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a poorly metamorphosed, fine-grained carbonaceous or siliceous slate in the form of a black bar that is used to determine the fineness of a precious metal from the color of the streak made by the metal on the stone.
The basic requirements for a touchstone are a hardness of 4.7–6.5 on Mohs’ scale and an 8- to 23-percent C content; in addition, a touchstone can contain no more than 2 percent admixed materials, such as Al, Fe, Ca, Mn, S, Na, and Cl. It should have no fractures and should not react with inorganic acids or their mixtures.
In the USSR rocks called schungites, which meet the above requirements, are found in the Urals, at the mouth of the Chernaia Aragvi River near Tbilisi, and in the Usovaia Gora quarry in the Karelian ASSR. Rich deposits of siliceous slate are located in the western part of Asia Minor, in the region previously occupied by the ancient country of Lydia, from which derives the name Lydian stone for the rock.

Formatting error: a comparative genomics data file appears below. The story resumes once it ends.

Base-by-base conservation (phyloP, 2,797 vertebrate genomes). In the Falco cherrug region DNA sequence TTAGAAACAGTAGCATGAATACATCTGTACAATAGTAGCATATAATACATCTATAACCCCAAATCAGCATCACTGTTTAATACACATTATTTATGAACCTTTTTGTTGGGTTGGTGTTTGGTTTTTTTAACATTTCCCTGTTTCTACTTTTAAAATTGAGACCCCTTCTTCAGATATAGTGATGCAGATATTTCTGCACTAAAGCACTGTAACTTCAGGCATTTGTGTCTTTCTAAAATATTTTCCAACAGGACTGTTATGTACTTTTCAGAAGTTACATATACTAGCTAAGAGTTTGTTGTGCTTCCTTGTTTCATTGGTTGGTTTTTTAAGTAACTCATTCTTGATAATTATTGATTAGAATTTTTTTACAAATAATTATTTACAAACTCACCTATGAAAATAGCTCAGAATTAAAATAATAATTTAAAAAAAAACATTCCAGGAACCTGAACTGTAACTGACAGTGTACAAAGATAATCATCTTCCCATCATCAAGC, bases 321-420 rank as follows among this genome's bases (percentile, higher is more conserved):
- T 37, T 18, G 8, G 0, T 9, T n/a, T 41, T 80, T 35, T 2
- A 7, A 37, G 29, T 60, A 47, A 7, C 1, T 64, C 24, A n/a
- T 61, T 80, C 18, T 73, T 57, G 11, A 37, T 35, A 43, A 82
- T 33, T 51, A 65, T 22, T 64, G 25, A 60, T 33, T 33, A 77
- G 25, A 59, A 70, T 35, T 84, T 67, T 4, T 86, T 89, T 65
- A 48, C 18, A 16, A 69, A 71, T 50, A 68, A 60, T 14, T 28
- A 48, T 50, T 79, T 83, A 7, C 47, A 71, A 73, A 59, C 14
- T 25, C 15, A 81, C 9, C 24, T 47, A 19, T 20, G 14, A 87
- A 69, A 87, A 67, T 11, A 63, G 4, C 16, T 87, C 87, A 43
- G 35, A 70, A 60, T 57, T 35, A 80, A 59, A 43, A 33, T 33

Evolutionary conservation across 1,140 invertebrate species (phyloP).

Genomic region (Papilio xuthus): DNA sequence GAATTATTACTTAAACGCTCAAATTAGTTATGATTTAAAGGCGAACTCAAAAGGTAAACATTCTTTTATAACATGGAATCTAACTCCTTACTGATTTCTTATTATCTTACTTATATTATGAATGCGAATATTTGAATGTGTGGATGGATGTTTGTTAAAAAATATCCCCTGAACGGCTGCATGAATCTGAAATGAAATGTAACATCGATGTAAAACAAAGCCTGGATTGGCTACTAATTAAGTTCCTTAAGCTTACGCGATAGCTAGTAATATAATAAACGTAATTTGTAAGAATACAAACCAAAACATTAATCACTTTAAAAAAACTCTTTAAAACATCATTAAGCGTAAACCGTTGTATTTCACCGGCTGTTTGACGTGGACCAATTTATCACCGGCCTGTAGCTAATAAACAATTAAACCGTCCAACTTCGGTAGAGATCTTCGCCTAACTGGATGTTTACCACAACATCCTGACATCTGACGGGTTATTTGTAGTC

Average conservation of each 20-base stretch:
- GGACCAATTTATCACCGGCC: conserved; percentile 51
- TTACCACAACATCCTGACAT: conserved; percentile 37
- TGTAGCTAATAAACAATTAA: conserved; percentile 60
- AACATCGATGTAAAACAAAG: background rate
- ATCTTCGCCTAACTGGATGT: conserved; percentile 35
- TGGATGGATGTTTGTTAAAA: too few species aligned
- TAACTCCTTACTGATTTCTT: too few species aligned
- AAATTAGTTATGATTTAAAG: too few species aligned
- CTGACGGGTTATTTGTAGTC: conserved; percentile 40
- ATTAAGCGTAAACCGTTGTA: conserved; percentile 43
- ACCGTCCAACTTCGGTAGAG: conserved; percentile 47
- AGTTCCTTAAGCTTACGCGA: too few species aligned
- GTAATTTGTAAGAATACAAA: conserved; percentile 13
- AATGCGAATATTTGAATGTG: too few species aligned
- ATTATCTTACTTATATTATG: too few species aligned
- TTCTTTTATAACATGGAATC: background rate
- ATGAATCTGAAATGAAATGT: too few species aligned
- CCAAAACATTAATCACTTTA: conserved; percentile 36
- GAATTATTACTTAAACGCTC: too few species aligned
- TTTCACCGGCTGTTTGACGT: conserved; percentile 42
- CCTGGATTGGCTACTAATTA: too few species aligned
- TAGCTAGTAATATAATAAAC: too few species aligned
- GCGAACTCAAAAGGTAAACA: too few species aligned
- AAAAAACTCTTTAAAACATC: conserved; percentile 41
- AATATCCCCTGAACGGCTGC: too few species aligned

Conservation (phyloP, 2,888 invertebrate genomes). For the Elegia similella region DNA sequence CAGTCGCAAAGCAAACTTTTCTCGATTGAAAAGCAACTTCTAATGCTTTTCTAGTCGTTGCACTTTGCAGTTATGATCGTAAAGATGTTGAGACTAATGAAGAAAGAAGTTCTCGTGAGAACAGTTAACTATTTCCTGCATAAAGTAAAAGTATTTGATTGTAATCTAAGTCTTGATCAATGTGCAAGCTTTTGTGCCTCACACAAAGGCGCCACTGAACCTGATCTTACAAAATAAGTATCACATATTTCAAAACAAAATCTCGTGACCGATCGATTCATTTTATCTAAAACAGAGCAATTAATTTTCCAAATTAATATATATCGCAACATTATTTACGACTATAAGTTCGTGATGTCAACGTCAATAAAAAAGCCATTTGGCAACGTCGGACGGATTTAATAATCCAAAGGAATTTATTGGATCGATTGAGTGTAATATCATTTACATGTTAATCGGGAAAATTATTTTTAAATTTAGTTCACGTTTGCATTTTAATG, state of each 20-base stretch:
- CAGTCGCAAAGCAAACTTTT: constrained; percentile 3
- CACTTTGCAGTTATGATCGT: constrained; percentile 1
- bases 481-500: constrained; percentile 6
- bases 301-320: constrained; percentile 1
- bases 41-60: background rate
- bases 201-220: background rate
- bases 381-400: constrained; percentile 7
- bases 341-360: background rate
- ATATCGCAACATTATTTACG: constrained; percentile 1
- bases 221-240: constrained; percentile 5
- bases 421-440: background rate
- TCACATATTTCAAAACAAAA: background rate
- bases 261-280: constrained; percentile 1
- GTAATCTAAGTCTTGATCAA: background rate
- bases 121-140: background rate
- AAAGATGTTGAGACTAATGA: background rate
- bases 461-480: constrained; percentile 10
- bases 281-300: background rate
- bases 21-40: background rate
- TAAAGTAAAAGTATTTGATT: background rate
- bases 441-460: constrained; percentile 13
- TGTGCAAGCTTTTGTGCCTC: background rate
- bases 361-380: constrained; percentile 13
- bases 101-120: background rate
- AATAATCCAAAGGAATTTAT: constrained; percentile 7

A process has been developed for the manufacture of artificial touchstones by sintering or smelting a batch of a certain composition that has been prepared in advance. However, these stones are inferior in quality to high-grade natural touchstones.